Tuesday marks the end of one expensive and heated contest — and possibly the beginning of another. 

Alabama voters will head to the polls Tuesday to decide who will get the Republican Senate nomination — the incumbent, Sen. Luther Strange, or former Alabama chief justice Roy Moore. 

The vote will end a contest pitting Moore’s solid base against Strange’s tireless efforts to transform himself into a proxy for President Trump, who remains popular among GOP voters in the state. The winner will face former U.S. attorney Doug Jones, the Democratic nominee, in a Dec. 12 general election. 

While the policy differences between Strange and Moore are negligible, the campaign has turned into a proxy war for factions within the national Republican Party, both seeking Trump’s favor while crossing swords over the party’s congressional leadership, particularly Senate Majority Leader Mitch McConnell, R-Ky.

Below are five questions whose answers will be key to the outcome. 

1. Will voters see Donald Trump in Luther Strange?

Strange’s campaign has one overriding theme: He loves the president — a whole lot — and hopes you understand the depths of his commitment. The incumbent speaks of Trump in terms that are never less than reverent (and sometimes, biblical). He gives unqualified support for a border wall with Mexico and (like Moore) bills repealing the Affordable Care Act — many of which included Medicaid cuts with potentially serious consequences for Medicaid recipients, Alabama hospitals and primary care providers.

The senator attacks Moore for slights real or perceived against Trump and suggested at a debate Thursday that Moore resented Strange's friendship with the president. The strategy helped Strange slide into the runoff ahead of Rep. Mo Brooks on Aug. 15 and helped him secure an appearance by Trump at a rally in Huntsville last week.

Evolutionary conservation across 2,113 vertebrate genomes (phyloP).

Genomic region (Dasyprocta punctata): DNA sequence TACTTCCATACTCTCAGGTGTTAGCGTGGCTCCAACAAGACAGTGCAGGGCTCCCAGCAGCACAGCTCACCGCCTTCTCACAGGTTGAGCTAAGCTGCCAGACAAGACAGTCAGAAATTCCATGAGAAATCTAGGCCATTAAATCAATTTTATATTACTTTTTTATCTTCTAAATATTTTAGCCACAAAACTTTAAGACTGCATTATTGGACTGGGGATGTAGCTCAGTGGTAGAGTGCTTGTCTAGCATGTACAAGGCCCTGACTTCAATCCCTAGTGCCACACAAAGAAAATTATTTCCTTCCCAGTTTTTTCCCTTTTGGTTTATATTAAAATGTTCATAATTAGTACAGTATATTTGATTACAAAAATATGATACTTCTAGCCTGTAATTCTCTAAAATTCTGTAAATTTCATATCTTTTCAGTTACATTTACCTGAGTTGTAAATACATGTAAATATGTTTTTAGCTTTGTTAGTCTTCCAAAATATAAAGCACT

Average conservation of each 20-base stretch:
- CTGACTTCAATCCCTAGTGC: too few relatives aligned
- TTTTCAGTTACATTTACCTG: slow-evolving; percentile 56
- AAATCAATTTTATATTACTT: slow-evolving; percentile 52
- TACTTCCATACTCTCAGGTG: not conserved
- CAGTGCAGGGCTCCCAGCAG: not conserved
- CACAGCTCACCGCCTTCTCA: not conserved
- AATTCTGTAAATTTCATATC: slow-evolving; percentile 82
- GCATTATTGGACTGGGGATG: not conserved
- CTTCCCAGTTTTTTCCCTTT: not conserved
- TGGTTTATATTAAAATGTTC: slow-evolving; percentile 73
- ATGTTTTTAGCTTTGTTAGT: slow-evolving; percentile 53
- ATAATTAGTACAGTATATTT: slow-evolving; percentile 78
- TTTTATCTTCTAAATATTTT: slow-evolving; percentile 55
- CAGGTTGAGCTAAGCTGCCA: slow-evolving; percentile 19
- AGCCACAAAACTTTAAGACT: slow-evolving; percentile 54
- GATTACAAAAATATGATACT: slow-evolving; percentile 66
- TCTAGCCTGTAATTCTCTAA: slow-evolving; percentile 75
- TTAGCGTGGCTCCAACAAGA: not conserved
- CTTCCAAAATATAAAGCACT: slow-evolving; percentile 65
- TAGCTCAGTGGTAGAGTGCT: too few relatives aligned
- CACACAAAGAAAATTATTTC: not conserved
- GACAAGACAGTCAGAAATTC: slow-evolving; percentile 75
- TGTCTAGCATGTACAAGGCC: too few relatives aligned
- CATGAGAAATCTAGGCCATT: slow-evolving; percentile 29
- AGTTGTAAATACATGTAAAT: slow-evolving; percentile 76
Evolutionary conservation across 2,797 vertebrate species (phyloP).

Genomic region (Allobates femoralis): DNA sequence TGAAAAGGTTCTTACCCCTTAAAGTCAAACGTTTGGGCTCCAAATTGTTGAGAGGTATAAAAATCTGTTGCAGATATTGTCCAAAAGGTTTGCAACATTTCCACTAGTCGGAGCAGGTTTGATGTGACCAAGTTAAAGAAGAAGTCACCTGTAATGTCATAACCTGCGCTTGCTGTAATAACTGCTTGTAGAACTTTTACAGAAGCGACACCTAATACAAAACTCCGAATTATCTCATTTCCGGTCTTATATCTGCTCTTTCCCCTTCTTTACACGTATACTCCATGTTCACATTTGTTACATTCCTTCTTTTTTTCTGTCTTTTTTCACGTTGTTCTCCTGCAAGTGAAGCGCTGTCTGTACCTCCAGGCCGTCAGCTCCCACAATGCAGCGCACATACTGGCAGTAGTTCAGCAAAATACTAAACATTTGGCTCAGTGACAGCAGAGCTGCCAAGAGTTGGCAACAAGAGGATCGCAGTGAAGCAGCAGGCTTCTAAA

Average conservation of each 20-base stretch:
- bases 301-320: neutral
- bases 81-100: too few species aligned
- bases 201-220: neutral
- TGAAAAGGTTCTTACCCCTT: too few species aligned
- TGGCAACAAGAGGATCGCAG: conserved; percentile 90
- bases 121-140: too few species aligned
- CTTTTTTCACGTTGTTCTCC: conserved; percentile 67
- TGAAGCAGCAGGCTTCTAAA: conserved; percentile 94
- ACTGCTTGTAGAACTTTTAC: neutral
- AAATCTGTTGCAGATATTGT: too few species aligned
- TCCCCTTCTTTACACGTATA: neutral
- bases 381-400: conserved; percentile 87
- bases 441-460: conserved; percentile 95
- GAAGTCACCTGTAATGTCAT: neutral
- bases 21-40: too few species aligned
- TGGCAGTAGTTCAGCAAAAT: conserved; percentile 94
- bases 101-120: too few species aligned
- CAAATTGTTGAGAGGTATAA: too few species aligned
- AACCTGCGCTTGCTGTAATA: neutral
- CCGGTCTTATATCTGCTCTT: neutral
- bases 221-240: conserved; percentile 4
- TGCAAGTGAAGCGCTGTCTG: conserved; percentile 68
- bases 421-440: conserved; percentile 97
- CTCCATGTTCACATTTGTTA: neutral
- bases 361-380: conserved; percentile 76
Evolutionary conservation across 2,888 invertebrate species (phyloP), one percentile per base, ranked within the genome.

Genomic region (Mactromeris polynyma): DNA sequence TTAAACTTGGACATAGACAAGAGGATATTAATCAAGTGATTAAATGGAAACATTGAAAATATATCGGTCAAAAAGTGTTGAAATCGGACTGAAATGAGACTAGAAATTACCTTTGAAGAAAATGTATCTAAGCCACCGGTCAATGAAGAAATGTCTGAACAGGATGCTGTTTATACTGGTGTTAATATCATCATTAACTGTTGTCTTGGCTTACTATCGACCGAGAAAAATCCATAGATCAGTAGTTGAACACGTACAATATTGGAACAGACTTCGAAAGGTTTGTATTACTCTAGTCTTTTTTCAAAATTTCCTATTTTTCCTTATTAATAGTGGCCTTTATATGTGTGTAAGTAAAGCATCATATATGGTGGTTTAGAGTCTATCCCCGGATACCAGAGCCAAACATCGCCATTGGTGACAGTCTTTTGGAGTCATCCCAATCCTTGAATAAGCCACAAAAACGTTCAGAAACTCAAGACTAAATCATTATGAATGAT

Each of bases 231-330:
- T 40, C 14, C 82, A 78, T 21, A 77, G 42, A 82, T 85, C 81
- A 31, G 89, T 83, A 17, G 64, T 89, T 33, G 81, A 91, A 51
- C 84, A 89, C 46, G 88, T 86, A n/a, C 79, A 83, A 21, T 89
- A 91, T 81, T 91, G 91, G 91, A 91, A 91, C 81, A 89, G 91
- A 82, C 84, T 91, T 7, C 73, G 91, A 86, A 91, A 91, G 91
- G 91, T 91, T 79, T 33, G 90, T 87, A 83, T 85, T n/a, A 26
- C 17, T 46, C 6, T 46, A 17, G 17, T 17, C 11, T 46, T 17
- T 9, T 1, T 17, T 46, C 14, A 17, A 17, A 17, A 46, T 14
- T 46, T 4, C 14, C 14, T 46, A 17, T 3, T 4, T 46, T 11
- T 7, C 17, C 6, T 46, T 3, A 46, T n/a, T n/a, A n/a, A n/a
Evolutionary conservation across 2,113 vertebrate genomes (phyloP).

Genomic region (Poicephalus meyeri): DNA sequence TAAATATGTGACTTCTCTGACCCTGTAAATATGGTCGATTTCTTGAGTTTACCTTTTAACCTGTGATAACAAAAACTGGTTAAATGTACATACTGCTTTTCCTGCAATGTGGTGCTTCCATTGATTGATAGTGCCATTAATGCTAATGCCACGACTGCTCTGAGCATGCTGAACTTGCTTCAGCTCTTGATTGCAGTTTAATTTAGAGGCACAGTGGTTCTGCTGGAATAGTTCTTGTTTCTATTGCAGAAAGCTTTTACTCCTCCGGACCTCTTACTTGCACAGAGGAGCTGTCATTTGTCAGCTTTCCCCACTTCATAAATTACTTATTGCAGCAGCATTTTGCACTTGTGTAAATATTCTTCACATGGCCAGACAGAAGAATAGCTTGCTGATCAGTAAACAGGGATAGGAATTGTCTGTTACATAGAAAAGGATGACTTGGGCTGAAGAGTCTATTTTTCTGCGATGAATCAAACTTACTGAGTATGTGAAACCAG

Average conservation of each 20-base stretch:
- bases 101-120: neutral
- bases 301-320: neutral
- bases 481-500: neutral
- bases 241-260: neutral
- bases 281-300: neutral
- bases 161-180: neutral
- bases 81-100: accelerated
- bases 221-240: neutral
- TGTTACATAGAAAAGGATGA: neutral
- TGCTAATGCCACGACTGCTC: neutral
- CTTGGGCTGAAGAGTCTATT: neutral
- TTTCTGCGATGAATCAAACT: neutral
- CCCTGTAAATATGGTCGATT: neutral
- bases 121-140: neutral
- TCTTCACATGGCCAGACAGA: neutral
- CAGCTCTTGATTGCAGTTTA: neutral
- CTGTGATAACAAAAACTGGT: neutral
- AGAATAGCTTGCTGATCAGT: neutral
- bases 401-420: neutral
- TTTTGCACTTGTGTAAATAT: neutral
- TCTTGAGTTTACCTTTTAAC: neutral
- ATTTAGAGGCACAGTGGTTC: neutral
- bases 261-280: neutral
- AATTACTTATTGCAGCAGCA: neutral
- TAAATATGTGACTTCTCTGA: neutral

Moore, though, has also said he will support the president’s agenda in the Senate and that he's not running against the president. Consultants said Friday that Strange’s relentless invocation of Trump has meant Strange has disappeared as a person. Trump himself seemed to hedge on his support for Strange at Friday’s rally, suggesting Moore might win and that if he did, he would campaign for him. 

President Trump applauds Luther Strange after speaking at a campaign rally on Sept. 22, 2017, in Huntsville, Ala.

2. Will voters see Robert Bentley in Luther Strange?

Strange’s appointment to the Senate by former governor Robert Bentley — when Strange was Alabama attorney general — continues to haunt the campaign. Bentley pleaded guilty to two campaign finance violations and resigned from office in April after an investigation by a unit of the attorney general’s office. Strange interviewed for and accepted the appointment while the investigation was underway. 

The incumbent has declined to say what role, if any, he had in the investigation. Moore tried to press him on the issue at Thursday’s debate. Strange did not answer, nor did he answer when asked by reporters following the debate. 

Moore has said little about the appointment in his advertising, but outside groups opposed to Strange have repeatedly brought it up.

3. Can Roy Moore’s base carry him to another victory?

Moore has run the same race he’s run since 2000, counting on enthusiastic supporters and high name recognition to make up for deficits in fundraising and television exposure. He has done so against a virtual tsunami of money coming into the race: Strange and the McConnell-aligned Senate Leadership Fund (SLF) spent a combined $10 million on the campaign through Sept. 6, and even more in the weeks after. Moore’s campaign spent just $1.1 million through early September.